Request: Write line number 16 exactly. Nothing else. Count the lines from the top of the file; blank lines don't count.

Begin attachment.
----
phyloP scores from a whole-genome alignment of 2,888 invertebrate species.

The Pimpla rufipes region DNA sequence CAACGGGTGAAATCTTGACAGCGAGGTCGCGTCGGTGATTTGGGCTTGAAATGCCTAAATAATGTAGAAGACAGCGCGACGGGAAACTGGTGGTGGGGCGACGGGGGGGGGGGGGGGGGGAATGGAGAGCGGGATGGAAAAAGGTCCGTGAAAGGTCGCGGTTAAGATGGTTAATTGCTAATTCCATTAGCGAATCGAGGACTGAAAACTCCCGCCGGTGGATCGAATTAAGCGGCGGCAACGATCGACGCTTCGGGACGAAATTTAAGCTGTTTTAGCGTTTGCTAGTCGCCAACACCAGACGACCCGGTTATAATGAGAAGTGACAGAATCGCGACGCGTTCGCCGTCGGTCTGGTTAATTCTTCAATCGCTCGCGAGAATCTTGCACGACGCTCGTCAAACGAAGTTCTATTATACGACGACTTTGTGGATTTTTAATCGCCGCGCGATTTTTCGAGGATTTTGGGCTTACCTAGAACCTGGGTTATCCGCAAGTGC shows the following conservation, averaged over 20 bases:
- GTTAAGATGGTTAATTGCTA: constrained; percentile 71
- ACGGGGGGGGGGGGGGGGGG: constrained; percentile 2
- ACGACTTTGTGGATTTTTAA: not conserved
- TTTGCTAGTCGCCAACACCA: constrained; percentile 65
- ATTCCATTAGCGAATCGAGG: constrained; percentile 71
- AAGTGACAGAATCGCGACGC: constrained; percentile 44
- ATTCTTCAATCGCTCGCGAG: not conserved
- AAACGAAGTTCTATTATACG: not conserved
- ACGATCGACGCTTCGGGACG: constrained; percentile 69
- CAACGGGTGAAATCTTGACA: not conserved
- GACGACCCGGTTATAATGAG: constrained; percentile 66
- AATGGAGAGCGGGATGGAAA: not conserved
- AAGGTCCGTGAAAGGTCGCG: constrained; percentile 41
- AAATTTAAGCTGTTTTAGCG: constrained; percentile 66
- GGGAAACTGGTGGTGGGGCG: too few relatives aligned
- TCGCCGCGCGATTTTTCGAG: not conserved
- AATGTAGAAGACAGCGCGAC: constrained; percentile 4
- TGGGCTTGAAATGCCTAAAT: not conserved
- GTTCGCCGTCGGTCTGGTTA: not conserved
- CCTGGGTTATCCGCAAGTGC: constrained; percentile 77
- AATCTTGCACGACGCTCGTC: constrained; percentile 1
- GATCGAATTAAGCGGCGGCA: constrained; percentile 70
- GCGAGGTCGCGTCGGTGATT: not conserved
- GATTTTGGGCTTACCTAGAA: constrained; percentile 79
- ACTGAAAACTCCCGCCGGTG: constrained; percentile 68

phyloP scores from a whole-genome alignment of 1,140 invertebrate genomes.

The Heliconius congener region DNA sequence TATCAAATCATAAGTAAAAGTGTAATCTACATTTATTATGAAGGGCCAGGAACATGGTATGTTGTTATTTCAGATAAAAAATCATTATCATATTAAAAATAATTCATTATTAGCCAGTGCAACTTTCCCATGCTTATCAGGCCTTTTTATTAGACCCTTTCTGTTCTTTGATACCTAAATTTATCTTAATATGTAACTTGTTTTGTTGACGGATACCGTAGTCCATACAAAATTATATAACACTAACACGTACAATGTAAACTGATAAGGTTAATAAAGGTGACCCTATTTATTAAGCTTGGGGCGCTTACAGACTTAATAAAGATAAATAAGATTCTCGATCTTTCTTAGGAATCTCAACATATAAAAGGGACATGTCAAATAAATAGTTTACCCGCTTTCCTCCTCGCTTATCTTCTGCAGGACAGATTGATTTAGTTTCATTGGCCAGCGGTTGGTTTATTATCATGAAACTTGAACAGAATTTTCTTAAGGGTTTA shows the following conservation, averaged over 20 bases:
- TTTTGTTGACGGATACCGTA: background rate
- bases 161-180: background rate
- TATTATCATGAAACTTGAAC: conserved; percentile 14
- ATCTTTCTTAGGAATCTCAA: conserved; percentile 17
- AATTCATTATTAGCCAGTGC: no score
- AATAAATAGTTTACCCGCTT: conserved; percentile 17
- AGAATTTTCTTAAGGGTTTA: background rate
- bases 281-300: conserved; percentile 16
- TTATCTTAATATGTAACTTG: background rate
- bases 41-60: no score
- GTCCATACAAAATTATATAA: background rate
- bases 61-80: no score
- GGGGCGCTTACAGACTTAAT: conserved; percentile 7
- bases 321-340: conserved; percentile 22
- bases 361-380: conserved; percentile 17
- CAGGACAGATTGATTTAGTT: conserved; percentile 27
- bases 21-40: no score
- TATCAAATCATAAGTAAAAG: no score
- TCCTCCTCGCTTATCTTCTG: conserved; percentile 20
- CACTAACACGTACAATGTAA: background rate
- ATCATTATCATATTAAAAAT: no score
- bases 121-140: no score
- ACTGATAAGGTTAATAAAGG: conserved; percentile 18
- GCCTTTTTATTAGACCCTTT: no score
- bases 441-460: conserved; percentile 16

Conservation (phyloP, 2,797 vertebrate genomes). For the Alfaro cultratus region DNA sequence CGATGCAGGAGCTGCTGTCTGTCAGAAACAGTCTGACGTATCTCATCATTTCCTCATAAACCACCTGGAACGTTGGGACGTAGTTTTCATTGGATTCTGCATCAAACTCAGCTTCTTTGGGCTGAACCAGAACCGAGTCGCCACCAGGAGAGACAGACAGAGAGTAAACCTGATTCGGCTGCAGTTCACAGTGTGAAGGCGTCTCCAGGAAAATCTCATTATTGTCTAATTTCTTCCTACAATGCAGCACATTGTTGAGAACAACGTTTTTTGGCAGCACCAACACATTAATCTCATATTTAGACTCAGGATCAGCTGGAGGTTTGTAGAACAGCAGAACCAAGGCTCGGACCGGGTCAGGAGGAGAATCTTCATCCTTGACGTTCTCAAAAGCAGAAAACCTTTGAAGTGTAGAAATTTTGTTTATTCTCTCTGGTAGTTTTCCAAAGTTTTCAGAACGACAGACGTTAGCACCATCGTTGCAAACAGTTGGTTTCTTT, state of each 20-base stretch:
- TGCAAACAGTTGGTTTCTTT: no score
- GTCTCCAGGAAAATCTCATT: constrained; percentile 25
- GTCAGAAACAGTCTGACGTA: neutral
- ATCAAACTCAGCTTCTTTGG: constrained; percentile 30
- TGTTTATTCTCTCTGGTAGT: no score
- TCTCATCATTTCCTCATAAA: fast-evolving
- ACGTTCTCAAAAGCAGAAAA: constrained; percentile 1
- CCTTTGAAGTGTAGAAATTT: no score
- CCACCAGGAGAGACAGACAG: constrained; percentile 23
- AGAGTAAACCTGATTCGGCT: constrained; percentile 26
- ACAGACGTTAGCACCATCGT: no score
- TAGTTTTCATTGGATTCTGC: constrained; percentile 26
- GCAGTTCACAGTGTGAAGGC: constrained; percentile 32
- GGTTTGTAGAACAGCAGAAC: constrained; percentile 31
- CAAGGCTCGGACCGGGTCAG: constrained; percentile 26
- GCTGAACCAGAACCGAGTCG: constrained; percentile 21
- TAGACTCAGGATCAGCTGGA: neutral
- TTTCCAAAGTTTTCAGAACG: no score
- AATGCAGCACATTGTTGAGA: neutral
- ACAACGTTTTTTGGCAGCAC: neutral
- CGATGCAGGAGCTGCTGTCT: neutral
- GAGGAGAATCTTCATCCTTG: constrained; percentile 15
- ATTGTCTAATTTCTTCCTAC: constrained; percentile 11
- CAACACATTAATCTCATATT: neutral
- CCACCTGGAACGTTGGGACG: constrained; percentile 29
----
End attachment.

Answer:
- AAATTTAAGCTGTTTTAGCG: constrained; percentile 66